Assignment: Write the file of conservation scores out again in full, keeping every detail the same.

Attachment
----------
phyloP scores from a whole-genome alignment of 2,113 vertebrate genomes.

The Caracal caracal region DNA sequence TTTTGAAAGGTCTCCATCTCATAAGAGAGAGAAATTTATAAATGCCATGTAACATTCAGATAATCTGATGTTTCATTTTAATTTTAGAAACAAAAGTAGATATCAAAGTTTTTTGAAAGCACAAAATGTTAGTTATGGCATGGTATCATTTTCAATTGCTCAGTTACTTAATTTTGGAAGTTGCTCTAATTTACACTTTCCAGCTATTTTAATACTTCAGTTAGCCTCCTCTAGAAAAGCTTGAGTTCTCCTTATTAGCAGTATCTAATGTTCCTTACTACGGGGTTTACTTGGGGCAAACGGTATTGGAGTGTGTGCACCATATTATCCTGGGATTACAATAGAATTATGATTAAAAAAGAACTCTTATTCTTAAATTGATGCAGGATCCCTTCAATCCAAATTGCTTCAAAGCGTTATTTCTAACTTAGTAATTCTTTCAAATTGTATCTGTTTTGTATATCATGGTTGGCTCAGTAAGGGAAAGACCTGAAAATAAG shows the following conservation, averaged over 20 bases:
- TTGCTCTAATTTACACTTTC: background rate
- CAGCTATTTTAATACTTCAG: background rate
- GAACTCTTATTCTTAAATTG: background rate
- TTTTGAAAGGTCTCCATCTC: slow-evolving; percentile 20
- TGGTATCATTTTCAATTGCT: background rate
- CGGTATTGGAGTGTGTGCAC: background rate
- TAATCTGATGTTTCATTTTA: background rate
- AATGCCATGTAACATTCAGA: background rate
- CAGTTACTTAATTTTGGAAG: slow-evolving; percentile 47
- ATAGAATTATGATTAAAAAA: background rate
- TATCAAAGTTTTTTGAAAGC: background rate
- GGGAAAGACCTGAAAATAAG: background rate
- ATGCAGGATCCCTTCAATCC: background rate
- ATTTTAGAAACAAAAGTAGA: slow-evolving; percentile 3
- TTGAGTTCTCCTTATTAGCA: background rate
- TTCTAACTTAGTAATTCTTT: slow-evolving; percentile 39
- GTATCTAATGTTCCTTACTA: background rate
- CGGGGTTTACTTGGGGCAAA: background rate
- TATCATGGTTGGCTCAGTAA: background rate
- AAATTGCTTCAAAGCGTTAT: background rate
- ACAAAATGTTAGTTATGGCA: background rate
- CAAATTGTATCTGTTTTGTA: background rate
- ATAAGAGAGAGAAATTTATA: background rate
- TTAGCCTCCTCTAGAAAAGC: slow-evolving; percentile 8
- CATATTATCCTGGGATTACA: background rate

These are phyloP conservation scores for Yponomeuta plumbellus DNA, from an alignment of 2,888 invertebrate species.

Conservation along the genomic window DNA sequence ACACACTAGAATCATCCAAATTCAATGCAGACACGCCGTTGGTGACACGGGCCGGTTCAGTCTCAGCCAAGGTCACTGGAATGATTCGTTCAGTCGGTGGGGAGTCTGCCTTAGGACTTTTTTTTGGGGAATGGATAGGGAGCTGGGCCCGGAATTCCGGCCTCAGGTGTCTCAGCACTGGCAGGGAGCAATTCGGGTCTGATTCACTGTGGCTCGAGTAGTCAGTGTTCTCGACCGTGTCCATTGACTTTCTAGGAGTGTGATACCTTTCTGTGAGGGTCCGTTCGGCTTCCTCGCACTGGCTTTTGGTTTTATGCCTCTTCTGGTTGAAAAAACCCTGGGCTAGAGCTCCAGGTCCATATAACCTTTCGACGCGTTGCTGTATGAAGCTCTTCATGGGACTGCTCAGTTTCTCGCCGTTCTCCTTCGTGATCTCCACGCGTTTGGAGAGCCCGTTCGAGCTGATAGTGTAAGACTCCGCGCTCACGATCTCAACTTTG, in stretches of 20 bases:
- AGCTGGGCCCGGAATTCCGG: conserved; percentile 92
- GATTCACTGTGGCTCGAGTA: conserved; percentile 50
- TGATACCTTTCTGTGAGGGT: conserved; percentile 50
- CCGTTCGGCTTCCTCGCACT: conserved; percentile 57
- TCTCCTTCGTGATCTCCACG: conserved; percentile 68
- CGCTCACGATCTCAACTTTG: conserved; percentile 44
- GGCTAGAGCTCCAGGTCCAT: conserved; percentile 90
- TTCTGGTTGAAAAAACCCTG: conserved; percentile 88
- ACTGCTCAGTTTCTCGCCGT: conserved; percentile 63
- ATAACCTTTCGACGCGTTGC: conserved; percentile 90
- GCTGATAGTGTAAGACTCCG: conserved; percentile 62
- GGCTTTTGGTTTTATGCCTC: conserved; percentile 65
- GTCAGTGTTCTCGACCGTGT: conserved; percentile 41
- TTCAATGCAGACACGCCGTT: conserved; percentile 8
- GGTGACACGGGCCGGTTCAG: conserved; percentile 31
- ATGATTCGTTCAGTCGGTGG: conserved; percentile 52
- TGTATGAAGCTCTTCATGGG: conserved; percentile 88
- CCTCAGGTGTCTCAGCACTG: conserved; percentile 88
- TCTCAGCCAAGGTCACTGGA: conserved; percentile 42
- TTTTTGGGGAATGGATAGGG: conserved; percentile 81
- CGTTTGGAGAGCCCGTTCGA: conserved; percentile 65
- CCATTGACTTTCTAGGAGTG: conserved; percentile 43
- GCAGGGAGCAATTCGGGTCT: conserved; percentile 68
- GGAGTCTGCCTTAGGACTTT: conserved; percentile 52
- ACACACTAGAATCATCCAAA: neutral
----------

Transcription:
phyloP scores from a whole-genome alignment of 2,113 vertebrate genomes.

The Caracal caracal region DNA sequence TTTTGAAAGGTCTCCATCTCATAAGAGAGAGAAATTTATAAATGCCATGTAACATTCAGATAATCTGATGTTTCATTTTAATTTTAGAAACAAAAGTAGATATCAAAGTTTTTTGAAAGCACAAAATGTTAGTTATGGCATGGTATCATTTTCAATTGCTCAGTTACTTAATTTTGGAAGTTGCTCTAATTTACACTTTCCAGCTATTTTAATACTTCAGTTAGCCTCCTCTAGAAAAGCTTGAGTTCTCCTTATTAGCAGTATCTAATGTTCCTTACTACGGGGTTTACTTGGGGCAAACGGTATTGGAGTGTGTGCACCATATTATCCTGGGATTACAATAGAATTATGATTAAAAAAGAACTCTTATTCTTAAATTGATGCAGGATCCCTTCAATCCAAATTGCTTCAAAGCGTTATTTCTAACTTAGTAATTCTTTCAAATTGTATCTGTTTTGTATATCATGGTTGGCTCAGTAAGGGAAAGACCTGAAAATAAG shows the following conservation, averaged over 20 bases:
- TTGCTCTAATTTACACTTTC: background rate
- CAGCTATTTTAATACTTCAG: background rate
- GAACTCTTATTCTTAAATTG: background rate
- TTTTGAAAGGTCTCCATCTC: slow-evolving; percentile 20
- TGGTATCATTTTCAATTGCT: background rate
- CGGTATTGGAGTGTGTGCAC: background rate
- TAATCTGATGTTTCATTTTA: background rate
- AATGCCATGTAACATTCAGA: background rate
- CAGTTACTTAATTTTGGAAG: slow-evolving; percentile 47
- ATAGAATTATGATTAAAAAA: background rate
- TATCAAAGTTTTTTGAAAGC: background rate
- GGGAAAGACCTGAAAATAAG: background rate
- ATGCAGGATCCCTTCAATCC: background rate
- ATTTTAGAAACAAAAGTAGA: slow-evolving; percentile 3
- TTGAGTTCTCCTTATTAGCA: background rate
- TTCTAACTTAGTAATTCTTT: slow-evolving; percentile 39
- GTATCTAATGTTCCTTACTA: background rate
- CGGGGTTTACTTGGGGCAAA: background rate
- TATCATGGTTGGCTCAGTAA: background rate
- AAATTGCTTCAAAGCGTTAT: background rate
- ACAAAATGTTAGTTATGGCA: background rate
- CAAATTGTATCTGTTTTGTA: background rate
- ATAAGAGAGAGAAATTTATA: background rate
- TTAGCCTCCTCTAGAAAAGC: slow-evolving; percentile 8
- CATATTATCCTGGGATTACA: background rate

These are phyloP conservation scores for Yponomeuta plumbellus DNA, from an alignment of 2,888 invertebrate species.

Conservation along the genomic window DNA sequence ACACACTAGAATCATCCAAATTCAATGCAGACACGCCGTTGGTGACACGGGCCGGTTCAGTCTCAGCCAAGGTCACTGGAATGATTCGTTCAGTCGGTGGGGAGTCTGCCTTAGGACTTTTTTTTGGGGAATGGATAGGGAGCTGGGCCCGGAATTCCGGCCTCAGGTGTCTCAGCACTGGCAGGGAGCAATTCGGGTCTGATTCACTGTGGCTCGAGTAGTCAGTGTTCTCGACCGTGTCCATTGACTTTCTAGGAGTGTGATACCTTTCTGTGAGGGTCCGTTCGGCTTCCTCGCACTGGCTTTTGGTTTTATGCCTCTTCTGGTTGAAAAAACCCTGGGCTAGAGCTCCAGGTCCATATAACCTTTCGACGCGTTGCTGTATGAAGCTCTTCATGGGACTGCTCAGTTTCTCGCCGTTCTCCTTCGTGATCTCCACGCGTTTGGAGAGCCCGTTCGAGCTGATAGTGTAAGACTCCGCGCTCACGATCTCAACTTTG, in stretches of 20 bases:
- AGCTGGGCCCGGAATTCCGG: conserved; percentile 92
- GATTCACTGTGGCTCGAGTA: conserved; percentile 50
- TGATACCTTTCTGTGAGGGT: conserved; percentile 50
- CCGTTCGGCTTCCTCGCACT: conserved; percentile 57
- TCTCCTTCGTGATCTCCACG: conserved; percentile 68
- CGCTCACGATCTCAACTTTG: conserved; percentile 44
- GGCTAGAGCTCCAGGTCCAT: conserved; percentile 90
- TTCTGGTTGAAAAAACCCTG: conserved; percentile 88
- ACTGCTCAGTTTCTCGCCGT: conserved; percentile 63
- ATAACCTTTCGACGCGTTGC: conserved; percentile 90
- GCTGATAGTGTAAGACTCCG: conserved; percentile 62
- GGCTTTTGGTTTTATGCCTC: conserved; percentile 65
- GTCAGTGTTCTCGACCGTGT: conserved; percentile 41
- TTCAATGCAGACACGCCGTT: conserved; percentile 8
- GGTGACACGGGCCGGTTCAG: conserved; percentile 31
- ATGATTCGTTCAGTCGGTGG: conserved; percentile 52
- TGTATGAAGCTCTTCATGGG: conserved; percentile 88
- CCTCAGGTGTCTCAGCACTG: conserved; percentile 88
- TCTCAGCCAAGGTCACTGGA: conserved; percentile 42
- TTTTTGGGGAATGGATAGGG: conserved; percentile 81
- CGTTTGGAGAGCCCGTTCGA: conserved; percentile 65
- CCATTGACTTTCTAGGAGTG: conserved; percentile 43
- GCAGGGAGCAATTCGGGTCT: conserved; percentile 68
- GGAGTCTGCCTTAGGACTTT: conserved; percentile 52
- ACACACTAGAATCATCCAAA: neutral